Unfortunately, the photograph we took really can't capture the weirdness of this prelapsarian baby scene:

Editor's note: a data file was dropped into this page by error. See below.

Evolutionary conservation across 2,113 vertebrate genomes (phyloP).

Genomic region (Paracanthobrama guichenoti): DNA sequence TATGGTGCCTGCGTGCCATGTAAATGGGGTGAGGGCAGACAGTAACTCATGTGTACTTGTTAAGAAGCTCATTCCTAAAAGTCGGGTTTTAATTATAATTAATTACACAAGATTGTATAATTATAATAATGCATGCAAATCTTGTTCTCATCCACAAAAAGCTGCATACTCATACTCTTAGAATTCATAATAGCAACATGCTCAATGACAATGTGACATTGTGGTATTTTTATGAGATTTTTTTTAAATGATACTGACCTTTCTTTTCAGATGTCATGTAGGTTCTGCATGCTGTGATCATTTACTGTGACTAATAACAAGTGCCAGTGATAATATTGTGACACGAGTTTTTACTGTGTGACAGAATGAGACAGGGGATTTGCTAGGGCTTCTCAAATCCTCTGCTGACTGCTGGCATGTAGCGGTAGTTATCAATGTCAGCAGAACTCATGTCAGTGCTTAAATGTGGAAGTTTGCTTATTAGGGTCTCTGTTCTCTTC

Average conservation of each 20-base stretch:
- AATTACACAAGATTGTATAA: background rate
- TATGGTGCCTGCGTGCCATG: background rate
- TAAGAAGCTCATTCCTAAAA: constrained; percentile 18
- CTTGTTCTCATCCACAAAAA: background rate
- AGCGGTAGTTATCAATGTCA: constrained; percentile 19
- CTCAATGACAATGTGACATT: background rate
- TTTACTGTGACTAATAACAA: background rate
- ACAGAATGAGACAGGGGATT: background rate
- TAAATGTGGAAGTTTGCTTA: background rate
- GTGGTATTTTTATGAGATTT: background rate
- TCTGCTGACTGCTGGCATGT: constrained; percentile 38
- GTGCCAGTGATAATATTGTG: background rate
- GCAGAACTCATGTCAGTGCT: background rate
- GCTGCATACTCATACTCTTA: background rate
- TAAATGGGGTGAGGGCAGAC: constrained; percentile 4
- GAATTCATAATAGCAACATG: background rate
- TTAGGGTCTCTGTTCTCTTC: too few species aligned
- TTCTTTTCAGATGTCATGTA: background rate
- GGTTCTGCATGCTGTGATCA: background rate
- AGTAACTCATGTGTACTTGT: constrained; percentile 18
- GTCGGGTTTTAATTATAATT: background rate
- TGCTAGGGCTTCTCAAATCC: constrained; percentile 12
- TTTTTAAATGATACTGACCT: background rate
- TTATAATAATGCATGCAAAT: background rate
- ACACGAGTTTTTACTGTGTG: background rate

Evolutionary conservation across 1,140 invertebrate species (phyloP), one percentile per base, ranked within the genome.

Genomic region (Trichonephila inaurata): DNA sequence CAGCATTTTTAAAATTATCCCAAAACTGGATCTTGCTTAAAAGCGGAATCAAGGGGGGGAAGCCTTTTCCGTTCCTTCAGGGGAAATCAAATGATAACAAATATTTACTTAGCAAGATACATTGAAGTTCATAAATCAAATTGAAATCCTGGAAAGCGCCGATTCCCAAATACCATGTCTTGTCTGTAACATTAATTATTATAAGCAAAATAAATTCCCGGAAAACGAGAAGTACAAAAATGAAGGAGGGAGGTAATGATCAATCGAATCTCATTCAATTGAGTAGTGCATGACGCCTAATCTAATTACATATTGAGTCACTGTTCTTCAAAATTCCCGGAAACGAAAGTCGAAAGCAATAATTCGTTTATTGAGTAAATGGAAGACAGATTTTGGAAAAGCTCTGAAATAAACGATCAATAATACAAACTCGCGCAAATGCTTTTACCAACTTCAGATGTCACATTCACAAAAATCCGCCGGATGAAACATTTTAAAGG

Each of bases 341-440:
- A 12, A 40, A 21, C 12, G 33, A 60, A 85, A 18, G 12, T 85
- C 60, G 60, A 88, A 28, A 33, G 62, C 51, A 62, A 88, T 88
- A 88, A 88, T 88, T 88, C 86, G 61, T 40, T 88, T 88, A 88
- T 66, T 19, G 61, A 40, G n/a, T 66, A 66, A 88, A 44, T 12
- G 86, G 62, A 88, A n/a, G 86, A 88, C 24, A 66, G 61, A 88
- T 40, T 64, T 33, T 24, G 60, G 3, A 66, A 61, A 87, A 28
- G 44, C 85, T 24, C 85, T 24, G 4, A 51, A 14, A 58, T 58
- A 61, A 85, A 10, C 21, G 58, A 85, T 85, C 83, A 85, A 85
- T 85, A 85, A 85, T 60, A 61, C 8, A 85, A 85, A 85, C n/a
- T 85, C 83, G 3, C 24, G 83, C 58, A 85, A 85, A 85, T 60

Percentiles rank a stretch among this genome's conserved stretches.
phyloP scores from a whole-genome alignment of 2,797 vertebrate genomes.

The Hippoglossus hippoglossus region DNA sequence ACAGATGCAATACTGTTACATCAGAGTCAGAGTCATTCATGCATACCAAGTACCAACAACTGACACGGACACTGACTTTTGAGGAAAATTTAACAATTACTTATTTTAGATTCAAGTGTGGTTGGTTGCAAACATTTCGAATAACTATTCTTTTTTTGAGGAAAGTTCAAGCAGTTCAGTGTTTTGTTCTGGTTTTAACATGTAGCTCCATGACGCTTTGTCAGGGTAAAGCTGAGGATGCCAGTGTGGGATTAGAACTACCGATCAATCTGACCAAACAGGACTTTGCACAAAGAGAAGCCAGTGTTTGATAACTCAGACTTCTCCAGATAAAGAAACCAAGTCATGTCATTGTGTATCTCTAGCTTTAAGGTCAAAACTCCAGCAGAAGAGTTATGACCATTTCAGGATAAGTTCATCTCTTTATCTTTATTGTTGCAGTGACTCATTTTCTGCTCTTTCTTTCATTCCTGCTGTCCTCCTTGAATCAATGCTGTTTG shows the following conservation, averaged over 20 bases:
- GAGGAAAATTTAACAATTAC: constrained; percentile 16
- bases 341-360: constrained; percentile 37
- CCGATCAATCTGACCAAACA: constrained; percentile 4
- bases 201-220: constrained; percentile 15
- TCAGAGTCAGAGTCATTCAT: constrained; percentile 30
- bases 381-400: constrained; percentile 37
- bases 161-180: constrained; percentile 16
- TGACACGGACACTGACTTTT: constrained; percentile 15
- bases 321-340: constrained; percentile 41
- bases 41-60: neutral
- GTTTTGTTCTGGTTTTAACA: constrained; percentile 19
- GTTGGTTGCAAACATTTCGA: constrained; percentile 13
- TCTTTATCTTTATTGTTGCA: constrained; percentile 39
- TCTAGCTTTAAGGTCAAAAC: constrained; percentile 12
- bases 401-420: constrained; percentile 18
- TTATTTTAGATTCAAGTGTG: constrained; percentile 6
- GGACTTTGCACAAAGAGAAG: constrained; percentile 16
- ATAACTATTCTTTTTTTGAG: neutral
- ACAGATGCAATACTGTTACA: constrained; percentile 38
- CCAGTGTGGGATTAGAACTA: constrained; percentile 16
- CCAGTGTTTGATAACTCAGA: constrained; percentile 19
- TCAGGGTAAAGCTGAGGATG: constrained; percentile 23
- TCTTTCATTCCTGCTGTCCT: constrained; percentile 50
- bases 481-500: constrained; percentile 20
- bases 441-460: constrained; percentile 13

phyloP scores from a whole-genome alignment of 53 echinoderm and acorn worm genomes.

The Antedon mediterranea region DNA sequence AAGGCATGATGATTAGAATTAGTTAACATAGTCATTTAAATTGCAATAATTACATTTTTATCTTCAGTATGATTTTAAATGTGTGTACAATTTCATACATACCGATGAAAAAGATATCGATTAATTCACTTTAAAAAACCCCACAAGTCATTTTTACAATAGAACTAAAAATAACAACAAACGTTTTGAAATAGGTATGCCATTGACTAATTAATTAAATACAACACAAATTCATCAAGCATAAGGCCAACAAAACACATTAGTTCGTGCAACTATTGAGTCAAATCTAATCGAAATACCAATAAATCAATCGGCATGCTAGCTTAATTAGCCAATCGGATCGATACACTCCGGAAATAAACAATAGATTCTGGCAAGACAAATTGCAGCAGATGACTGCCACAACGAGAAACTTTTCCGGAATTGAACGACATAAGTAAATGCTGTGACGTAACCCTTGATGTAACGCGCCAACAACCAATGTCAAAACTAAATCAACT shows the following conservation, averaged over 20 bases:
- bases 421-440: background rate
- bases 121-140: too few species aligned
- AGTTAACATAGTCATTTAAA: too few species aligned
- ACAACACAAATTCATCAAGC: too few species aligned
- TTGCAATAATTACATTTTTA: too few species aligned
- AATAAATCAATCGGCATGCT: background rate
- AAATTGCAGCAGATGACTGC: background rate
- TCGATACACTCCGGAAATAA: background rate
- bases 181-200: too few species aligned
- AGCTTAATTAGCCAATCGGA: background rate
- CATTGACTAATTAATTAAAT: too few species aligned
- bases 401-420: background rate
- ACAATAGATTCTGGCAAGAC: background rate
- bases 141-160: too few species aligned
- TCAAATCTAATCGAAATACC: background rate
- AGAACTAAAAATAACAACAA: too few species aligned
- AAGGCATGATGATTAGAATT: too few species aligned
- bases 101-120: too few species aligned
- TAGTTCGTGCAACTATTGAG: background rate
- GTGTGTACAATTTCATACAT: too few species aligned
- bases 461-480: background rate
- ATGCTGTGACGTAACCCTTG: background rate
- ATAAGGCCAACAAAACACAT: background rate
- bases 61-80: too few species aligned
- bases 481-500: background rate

There is no explicatory sign, no interpretative board. It suggested vulnerability: a warning, perhaps, that in the desert, the helpless will die? Or was it a billboard for some advertiser, where the text had falled into disrepair? We wondered for some time what this could possibly intimate. When I mentioned it to my husband, who had been driving right in front of us, he confessed he had not seen it at all (eyes on the road, rather than gazing around: good driving). Yet, of course, the board baby is easily found through a Google search using the terms 'giant baby I-10 Tucson'. On this site (, I discovered the baby is not six-feet tall; rather, it is TWENTY feet tall. The lack of any proportion or perspective is such a great trick enhanced by the desert setting. Moreover, it is not some strange, dilapidated act of a tractor company; it is the work of the mural artist, John Cerney, completed in 1998 (see I might add that in the image on Cerney's website, you can clearly see a now-missing farmer running away from the baby. The work was originally intended to act as a marker for an educational farm situated just off the interstate. The farm was closed in 2004, so now the marker has nothing to mark; the referent has no reference; signifier without signified. Half a sign. Instead of indicating anything, then, the big baby just sits there, surprising interstate motorists and begging observant passers-by to try and describe what on earth they think they've just seen.